After just a couple of days of tremendous action, the leadership of the Israeli trade union federation, the Histraduth, called off a general strike on 30 April.

The strike action arose after the Israeli Finance Minister, Binyamin Netanyahu, announced a new package of attacks on Israeli workers on the eve of the war in Iraq. The Minister hoped that people would be more concerned about the threat of a potential Iraqi missile attack then about the so-called plan for the regeneration of the Israeli economy. The furious reaction of trade unionists shows just how he miscalculated.

The plan includes the government taking over the pension schemes of the Histadruth (trade union federation) in order to undoubtedly later on privatise them.

The cuts package also includes the sacking of at least 6,900 teachers, a cut of one hour daily in teaching time, the transfer of the well-baby units to health insurance organisations, the privatisation of whatever is still left of government property, and a cut in the wages of all public sector workers. A proposed tax ‘reform’ programme will mean more taxes on workers’ savings and lower monthly wages. This tax plan will benefit the upper middle class but not the more than 50% of the population that does not earn enough to even pay regular income tax. The plan also attacks women working in the home, demanding that they too should start paying national security. Single parents are again at the sharp end of government cuts…and the plan does not end here!

The government aims to force through these attacks quickly. The legislative part of the process had already begun in parliament last Wednesday. Other parts of the new legislation, which only require changes in different ministerial decrees, are already implemented.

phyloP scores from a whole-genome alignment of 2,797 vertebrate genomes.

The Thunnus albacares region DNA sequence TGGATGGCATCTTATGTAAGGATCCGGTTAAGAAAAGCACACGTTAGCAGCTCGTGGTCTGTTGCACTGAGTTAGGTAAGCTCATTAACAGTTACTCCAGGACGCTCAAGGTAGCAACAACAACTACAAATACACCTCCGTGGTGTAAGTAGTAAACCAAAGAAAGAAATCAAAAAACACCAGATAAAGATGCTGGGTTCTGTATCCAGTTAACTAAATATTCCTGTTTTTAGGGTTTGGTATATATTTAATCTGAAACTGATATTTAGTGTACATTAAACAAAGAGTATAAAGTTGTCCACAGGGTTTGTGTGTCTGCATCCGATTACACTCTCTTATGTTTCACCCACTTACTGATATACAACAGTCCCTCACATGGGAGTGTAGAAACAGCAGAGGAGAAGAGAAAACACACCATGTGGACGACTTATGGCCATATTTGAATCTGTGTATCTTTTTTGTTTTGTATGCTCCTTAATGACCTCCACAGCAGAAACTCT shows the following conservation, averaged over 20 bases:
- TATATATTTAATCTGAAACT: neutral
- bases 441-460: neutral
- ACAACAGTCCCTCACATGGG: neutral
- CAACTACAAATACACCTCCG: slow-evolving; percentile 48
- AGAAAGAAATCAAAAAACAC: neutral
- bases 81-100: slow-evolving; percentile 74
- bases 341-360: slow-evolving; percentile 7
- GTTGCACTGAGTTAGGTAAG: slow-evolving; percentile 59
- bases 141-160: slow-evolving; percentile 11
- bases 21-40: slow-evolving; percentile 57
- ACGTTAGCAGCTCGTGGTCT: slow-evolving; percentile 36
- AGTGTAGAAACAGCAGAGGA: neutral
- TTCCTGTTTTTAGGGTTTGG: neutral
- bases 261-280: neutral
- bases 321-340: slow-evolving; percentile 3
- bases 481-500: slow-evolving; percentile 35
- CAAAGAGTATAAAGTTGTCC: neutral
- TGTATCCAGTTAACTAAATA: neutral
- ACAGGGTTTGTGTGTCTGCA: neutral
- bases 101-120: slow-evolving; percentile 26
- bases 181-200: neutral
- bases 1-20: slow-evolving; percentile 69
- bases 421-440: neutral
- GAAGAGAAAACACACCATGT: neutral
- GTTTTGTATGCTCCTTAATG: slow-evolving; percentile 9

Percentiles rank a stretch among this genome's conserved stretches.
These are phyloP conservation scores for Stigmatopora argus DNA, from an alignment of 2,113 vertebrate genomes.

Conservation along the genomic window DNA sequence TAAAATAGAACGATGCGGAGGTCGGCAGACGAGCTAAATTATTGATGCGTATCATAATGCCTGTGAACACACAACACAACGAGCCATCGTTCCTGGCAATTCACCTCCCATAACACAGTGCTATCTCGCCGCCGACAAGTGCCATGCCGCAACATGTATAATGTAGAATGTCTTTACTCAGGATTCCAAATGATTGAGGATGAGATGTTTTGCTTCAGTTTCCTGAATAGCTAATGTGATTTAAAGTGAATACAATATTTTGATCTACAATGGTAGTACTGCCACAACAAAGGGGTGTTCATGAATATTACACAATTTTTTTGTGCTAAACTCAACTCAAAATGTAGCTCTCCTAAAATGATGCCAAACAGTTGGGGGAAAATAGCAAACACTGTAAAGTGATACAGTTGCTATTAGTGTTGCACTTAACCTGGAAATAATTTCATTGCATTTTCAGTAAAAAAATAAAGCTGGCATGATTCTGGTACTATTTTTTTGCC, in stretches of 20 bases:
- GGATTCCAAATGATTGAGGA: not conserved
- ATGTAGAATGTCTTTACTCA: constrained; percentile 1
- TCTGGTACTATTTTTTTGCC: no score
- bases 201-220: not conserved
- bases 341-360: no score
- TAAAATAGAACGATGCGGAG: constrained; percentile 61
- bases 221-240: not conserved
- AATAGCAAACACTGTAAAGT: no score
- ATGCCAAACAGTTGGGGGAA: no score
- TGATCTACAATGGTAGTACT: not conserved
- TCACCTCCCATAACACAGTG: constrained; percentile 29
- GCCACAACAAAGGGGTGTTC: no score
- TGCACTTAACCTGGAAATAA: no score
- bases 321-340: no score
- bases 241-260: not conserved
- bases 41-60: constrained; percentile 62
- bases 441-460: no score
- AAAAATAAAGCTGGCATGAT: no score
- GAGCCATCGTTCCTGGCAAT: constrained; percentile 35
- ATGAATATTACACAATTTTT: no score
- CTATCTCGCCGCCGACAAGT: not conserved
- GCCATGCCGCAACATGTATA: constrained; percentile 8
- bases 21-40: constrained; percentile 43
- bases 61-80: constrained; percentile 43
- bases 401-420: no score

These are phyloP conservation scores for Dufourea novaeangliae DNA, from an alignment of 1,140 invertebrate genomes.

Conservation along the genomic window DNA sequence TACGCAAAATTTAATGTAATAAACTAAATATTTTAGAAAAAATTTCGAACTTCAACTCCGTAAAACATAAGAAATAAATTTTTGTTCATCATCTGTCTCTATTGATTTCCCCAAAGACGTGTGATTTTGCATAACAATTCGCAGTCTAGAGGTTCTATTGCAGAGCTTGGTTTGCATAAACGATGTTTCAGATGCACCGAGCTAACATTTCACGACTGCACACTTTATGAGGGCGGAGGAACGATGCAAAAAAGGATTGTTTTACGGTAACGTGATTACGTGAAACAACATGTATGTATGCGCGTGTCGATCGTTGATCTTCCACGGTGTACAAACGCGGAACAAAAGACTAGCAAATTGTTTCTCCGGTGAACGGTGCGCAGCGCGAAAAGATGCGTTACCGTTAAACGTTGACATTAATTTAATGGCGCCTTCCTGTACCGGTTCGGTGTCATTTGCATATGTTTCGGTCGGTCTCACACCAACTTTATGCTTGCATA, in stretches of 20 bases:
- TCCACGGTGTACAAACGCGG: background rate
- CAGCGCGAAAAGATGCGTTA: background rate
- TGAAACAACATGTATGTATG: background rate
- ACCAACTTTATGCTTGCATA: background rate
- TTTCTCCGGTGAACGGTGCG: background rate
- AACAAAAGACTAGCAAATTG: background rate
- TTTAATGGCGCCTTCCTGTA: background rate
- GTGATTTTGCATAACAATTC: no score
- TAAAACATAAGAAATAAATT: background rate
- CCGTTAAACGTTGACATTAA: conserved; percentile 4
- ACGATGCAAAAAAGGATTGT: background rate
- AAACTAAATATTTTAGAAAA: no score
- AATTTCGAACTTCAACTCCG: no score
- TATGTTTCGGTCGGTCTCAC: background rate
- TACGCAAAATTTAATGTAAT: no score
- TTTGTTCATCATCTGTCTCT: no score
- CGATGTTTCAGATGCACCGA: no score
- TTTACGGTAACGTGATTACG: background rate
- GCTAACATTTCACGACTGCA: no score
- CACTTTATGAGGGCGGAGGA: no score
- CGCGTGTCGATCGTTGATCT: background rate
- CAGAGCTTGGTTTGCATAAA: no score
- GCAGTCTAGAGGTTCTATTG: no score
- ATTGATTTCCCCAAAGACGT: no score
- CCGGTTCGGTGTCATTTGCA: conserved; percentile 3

The opposition parties have zero credibility with which to resist the government’s attacks. The Histadruth, which is seen by many as the leading opposition force to the government’s plans, has a leadership that is afraid to lead anything or anyone. But such is the pressure from below they were forced to start an open-ended strike of the public sector and the banks on the day before May Day.

Maavak Sozialisti, the CWI in Israel, has participated in four workers’ demonstrations and protests. They were organized by, amongst others, broad social organisations, and not by the Histadruth. However some workers’ committee members, last Wednesday, attended a demonstration in Jerusalem.

"If you compromise, you must resign!"

Maavak Sozialisti members attended May Day events that unfortunately had almost no workers present (and none were called to participate). However we went on after the

demo to a meeting of the strikers’ main forum. Maavak Sozialisti members outside the meeting held a little demonstration and gave leaflets to workers’ representatives.

Union shop floor representatives of the strike were at the meeting and also Histadruth leaders, including its top figure, Amir Peretz. He addressed the meeting and commented on his discussions with the Israeli President, Moshe Katzav, who called for Peretz and Netanyahu to enter negotiations. Peretz recommended calling off the strike. He said protests should be made using ‘sanctions’ instead. The shop floor representatives would not hear of it.

From the bottom floor of the Histadruth building, we could hear these shop floor activists shouting at Amir Peretz, sometimes with the same rhythm of the demonstration outside.

Workers on the protest used the Maavak Sozialisti loudspeaker to shout: "Amir Peretz, you are a chicken. If you are compromising, you have to resign!"

After discussions with Netanyahu, Peretz agreed to take part in negotiations over the government’s austerity plans. This opens the way for accepting the plan, which will be a disaster for the working class and poor. Israel already has over one million people living below the poverty line.

This is undoubtedly a historical moment for the unions. An alternative to the Peretz leadership might rise at anytime. Maavak Sozialisti members argue the need for the unions to have a campaigning leadership that fights for the class interests of its members.

On the May Day demo, and the day before, we sold about 1,200 shekels worth of the strike issue of our paper, and collected about 30 new names of people interested in Maavak Sozialisti.

A Maavak Sozialisti member made a militant speech at the demonstration/festival held by the youth wing of the Histadruth. Afterwards we ran a Maavak Sozialisti public meeting, which new people attended.

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